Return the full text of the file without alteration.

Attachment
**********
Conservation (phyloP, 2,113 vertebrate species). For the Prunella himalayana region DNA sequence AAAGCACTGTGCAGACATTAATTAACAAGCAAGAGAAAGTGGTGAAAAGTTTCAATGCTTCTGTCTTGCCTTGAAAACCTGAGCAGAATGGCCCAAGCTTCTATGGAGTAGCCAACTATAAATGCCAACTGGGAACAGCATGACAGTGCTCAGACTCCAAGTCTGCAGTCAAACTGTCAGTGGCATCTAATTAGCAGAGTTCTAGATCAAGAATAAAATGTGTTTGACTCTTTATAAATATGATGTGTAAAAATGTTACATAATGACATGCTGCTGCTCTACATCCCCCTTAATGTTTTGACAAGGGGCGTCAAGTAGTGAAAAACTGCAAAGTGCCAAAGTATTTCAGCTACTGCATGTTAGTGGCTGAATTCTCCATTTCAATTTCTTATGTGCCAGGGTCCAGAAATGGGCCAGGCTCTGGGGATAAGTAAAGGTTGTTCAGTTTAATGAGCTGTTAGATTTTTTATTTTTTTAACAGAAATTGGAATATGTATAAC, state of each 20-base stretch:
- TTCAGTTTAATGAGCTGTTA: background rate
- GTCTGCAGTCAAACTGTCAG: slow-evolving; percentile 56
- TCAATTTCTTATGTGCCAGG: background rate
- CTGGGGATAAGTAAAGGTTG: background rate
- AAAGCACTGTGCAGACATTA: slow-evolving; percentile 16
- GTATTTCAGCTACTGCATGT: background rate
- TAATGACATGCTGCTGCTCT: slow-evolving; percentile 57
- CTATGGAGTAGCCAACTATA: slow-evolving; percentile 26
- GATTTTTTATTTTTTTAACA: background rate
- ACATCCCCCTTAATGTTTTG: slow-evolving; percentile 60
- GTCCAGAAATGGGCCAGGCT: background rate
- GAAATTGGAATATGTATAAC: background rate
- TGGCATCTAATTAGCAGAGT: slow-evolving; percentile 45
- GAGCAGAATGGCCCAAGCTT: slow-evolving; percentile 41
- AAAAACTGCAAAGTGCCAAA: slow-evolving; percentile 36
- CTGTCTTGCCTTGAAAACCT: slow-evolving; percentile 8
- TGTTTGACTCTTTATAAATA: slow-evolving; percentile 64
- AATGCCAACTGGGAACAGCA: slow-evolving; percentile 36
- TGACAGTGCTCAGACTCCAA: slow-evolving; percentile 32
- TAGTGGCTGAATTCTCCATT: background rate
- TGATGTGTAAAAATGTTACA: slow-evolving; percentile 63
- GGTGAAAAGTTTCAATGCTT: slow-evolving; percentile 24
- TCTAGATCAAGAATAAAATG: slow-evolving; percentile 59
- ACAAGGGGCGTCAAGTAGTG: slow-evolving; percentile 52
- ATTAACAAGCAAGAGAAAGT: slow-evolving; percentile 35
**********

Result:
Conservation (phyloP, 2,113 vertebrate species). For the Prunella himalayana region DNA sequence AAAGCACTGTGCAGACATTAATTAACAAGCAAGAGAAAGTGGTGAAAAGTTTCAATGCTTCTGTCTTGCCTTGAAAACCTGAGCAGAATGGCCCAAGCTTCTATGGAGTAGCCAACTATAAATGCCAACTGGGAACAGCATGACAGTGCTCAGACTCCAAGTCTGCAGTCAAACTGTCAGTGGCATCTAATTAGCAGAGTTCTAGATCAAGAATAAAATGTGTTTGACTCTTTATAAATATGATGTGTAAAAATGTTACATAATGACATGCTGCTGCTCTACATCCCCCTTAATGTTTTGACAAGGGGCGTCAAGTAGTGAAAAACTGCAAAGTGCCAAAGTATTTCAGCTACTGCATGTTAGTGGCTGAATTCTCCATTTCAATTTCTTATGTGCCAGGGTCCAGAAATGGGCCAGGCTCTGGGGATAAGTAAAGGTTGTTCAGTTTAATGAGCTGTTAGATTTTTTATTTTTTTAACAGAAATTGGAATATGTATAAC, state of each 20-base stretch:
- TTCAGTTTAATGAGCTGTTA: background rate
- GTCTGCAGTCAAACTGTCAG: slow-evolving; percentile 56
- TCAATTTCTTATGTGCCAGG: background rate
- CTGGGGATAAGTAAAGGTTG: background rate
- AAAGCACTGTGCAGACATTA: slow-evolving; percentile 16
- GTATTTCAGCTACTGCATGT: background rate
- TAATGACATGCTGCTGCTCT: slow-evolving; percentile 57
- CTATGGAGTAGCCAACTATA: slow-evolving; percentile 26
- GATTTTTTATTTTTTTAACA: background rate
- ACATCCCCCTTAATGTTTTG: slow-evolving; percentile 60
- GTCCAGAAATGGGCCAGGCT: background rate
- GAAATTGGAATATGTATAAC: background rate
- TGGCATCTAATTAGCAGAGT: slow-evolving; percentile 45
- GAGCAGAATGGCCCAAGCTT: slow-evolving; percentile 41
- AAAAACTGCAAAGTGCCAAA: slow-evolving; percentile 36
- CTGTCTTGCCTTGAAAACCT: slow-evolving; percentile 8
- TGTTTGACTCTTTATAAATA: slow-evolving; percentile 64
- AATGCCAACTGGGAACAGCA: slow-evolving; percentile 36
- TGACAGTGCTCAGACTCCAA: slow-evolving; percentile 32
- TAGTGGCTGAATTCTCCATT: background rate
- TGATGTGTAAAAATGTTACA: slow-evolving; percentile 63
- GGTGAAAAGTTTCAATGCTT: slow-evolving; percentile 24
- TCTAGATCAAGAATAAAATG: slow-evolving; percentile 59
- ACAAGGGGCGTCAAGTAGTG: slow-evolving; percentile 52
- ATTAACAAGCAAGAGAAAGT: slow-evolving; percentile 35